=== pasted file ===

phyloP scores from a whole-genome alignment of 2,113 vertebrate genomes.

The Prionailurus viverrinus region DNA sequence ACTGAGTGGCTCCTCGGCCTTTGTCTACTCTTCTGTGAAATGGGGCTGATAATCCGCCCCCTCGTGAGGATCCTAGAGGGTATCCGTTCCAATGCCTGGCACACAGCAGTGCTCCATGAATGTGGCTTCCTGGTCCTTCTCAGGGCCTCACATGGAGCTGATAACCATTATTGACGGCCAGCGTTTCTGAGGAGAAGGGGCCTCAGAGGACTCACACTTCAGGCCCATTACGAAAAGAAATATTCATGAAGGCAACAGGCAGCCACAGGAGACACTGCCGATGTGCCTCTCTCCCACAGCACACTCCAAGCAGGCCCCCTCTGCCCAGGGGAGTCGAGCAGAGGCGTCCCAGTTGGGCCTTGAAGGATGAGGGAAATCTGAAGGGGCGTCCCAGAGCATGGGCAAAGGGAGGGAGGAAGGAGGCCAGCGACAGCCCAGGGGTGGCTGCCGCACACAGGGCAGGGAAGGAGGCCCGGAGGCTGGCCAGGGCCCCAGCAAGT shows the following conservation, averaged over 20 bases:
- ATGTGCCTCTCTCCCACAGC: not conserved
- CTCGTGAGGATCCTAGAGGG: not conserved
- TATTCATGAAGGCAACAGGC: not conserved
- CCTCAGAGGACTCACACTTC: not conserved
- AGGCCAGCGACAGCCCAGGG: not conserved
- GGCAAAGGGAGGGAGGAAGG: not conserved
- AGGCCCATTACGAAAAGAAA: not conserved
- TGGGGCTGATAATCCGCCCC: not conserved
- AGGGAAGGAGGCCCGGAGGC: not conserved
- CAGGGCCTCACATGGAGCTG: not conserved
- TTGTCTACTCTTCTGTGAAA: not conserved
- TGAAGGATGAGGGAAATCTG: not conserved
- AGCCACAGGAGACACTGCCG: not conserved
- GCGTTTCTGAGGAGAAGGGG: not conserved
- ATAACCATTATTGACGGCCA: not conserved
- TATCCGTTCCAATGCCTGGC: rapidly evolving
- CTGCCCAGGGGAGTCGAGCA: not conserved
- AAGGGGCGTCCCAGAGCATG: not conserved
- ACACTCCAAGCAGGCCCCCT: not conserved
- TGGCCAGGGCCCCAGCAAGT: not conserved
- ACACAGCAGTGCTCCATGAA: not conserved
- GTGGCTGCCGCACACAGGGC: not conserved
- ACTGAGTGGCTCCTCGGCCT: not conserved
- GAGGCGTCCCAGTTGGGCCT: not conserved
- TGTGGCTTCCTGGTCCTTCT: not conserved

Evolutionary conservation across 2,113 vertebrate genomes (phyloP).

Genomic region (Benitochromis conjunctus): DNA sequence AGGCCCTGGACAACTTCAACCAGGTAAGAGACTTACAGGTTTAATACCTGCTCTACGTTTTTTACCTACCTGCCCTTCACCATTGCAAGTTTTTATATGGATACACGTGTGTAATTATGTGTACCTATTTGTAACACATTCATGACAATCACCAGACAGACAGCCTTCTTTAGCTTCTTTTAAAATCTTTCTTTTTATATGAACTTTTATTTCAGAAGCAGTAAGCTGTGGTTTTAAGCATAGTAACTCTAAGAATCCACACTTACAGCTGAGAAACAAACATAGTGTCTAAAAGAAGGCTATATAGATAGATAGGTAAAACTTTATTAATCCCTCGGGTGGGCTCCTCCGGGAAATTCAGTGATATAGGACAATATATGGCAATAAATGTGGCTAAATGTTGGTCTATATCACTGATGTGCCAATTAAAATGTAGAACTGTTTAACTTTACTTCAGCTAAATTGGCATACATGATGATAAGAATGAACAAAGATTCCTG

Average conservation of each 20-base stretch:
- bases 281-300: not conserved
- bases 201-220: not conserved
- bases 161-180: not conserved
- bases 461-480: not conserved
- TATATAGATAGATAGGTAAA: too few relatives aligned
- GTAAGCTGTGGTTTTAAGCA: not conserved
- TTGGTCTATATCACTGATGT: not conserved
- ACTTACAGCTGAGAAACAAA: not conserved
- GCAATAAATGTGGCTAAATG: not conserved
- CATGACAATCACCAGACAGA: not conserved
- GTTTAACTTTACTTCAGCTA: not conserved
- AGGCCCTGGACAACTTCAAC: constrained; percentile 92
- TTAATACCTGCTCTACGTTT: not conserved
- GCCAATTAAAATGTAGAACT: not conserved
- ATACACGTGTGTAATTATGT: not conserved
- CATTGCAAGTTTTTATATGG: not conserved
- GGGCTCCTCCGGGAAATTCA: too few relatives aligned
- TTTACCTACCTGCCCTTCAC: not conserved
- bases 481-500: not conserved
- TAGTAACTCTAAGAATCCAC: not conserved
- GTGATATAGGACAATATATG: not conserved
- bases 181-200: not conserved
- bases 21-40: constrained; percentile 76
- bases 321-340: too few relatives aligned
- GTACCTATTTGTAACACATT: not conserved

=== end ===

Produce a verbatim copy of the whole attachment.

phyloP scores from a whole-genome alignment of 2,113 vertebrate genomes.

The Prionailurus viverrinus region DNA sequence ACTGAGTGGCTCCTCGGCCTTTGTCTACTCTTCTGTGAAATGGGGCTGATAATCCGCCCCCTCGTGAGGATCCTAGAGGGTATCCGTTCCAATGCCTGGCACACAGCAGTGCTCCATGAATGTGGCTTCCTGGTCCTTCTCAGGGCCTCACATGGAGCTGATAACCATTATTGACGGCCAGCGTTTCTGAGGAGAAGGGGCCTCAGAGGACTCACACTTCAGGCCCATTACGAAAAGAAATATTCATGAAGGCAACAGGCAGCCACAGGAGACACTGCCGATGTGCCTCTCTCCCACAGCACACTCCAAGCAGGCCCCCTCTGCCCAGGGGAGTCGAGCAGAGGCGTCCCAGTTGGGCCTTGAAGGATGAGGGAAATCTGAAGGGGCGTCCCAGAGCATGGGCAAAGGGAGGGAGGAAGGAGGCCAGCGACAGCCCAGGGGTGGCTGCCGCACACAGGGCAGGGAAGGAGGCCCGGAGGCTGGCCAGGGCCCCAGCAAGT shows the following conservation, averaged over 20 bases:
- ATGTGCCTCTCTCCCACAGC: not conserved
- CTCGTGAGGATCCTAGAGGG: not conserved
- TATTCATGAAGGCAACAGGC: not conserved
- CCTCAGAGGACTCACACTTC: not conserved
- AGGCCAGCGACAGCCCAGGG: not conserved
- GGCAAAGGGAGGGAGGAAGG: not conserved
- AGGCCCATTACGAAAAGAAA: not conserved
- TGGGGCTGATAATCCGCCCC: not conserved
- AGGGAAGGAGGCCCGGAGGC: not conserved
- CAGGGCCTCACATGGAGCTG: not conserved
- TTGTCTACTCTTCTGTGAAA: not conserved
- TGAAGGATGAGGGAAATCTG: not conserved
- AGCCACAGGAGACACTGCCG: not conserved
- GCGTTTCTGAGGAGAAGGGG: not conserved
- ATAACCATTATTGACGGCCA: not conserved
- TATCCGTTCCAATGCCTGGC: rapidly evolving
- CTGCCCAGGGGAGTCGAGCA: not conserved
- AAGGGGCGTCCCAGAGCATG: not conserved
- ACACTCCAAGCAGGCCCCCT: not conserved
- TGGCCAGGGCCCCAGCAAGT: not conserved
- ACACAGCAGTGCTCCATGAA: not conserved
- GTGGCTGCCGCACACAGGGC: not conserved
- ACTGAGTGGCTCCTCGGCCT: not conserved
- GAGGCGTCCCAGTTGGGCCT: not conserved
- TGTGGCTTCCTGGTCCTTCT: not conserved

Evolutionary conservation across 2,113 vertebrate genomes (phyloP).

Genomic region (Benitochromis conjunctus): DNA sequence AGGCCCTGGACAACTTCAACCAGGTAAGAGACTTACAGGTTTAATACCTGCTCTACGTTTTTTACCTACCTGCCCTTCACCATTGCAAGTTTTTATATGGATACACGTGTGTAATTATGTGTACCTATTTGTAACACATTCATGACAATCACCAGACAGACAGCCTTCTTTAGCTTCTTTTAAAATCTTTCTTTTTATATGAACTTTTATTTCAGAAGCAGTAAGCTGTGGTTTTAAGCATAGTAACTCTAAGAATCCACACTTACAGCTGAGAAACAAACATAGTGTCTAAAAGAAGGCTATATAGATAGATAGGTAAAACTTTATTAATCCCTCGGGTGGGCTCCTCCGGGAAATTCAGTGATATAGGACAATATATGGCAATAAATGTGGCTAAATGTTGGTCTATATCACTGATGTGCCAATTAAAATGTAGAACTGTTTAACTTTACTTCAGCTAAATTGGCATACATGATGATAAGAATGAACAAAGATTCCTG

Average conservation of each 20-base stretch:
- bases 281-300: not conserved
- bases 201-220: not conserved
- bases 161-180: not conserved
- bases 461-480: not conserved
- TATATAGATAGATAGGTAAA: too few relatives aligned
- GTAAGCTGTGGTTTTAAGCA: not conserved
- TTGGTCTATATCACTGATGT: not conserved
- ACTTACAGCTGAGAAACAAA: not conserved
- GCAATAAATGTGGCTAAATG: not conserved
- CATGACAATCACCAGACAGA: not conserved
- GTTTAACTTTACTTCAGCTA: not conserved
- AGGCCCTGGACAACTTCAAC: constrained; percentile 92
- TTAATACCTGCTCTACGTTT: not conserved
- GCCAATTAAAATGTAGAACT: not conserved
- ATACACGTGTGTAATTATGT: not conserved
- CATTGCAAGTTTTTATATGG: not conserved
- GGGCTCCTCCGGGAAATTCA: too few relatives aligned
- TTTACCTACCTGCCCTTCAC: not conserved
- bases 481-500: not conserved
- TAGTAACTCTAAGAATCCAC: not conserved
- GTGATATAGGACAATATATG: not conserved
- bases 181-200: not conserved
- bases 21-40: constrained; percentile 76
- bases 321-340: too few relatives aligned
- GTACCTATTTGTAACACATT: not conserved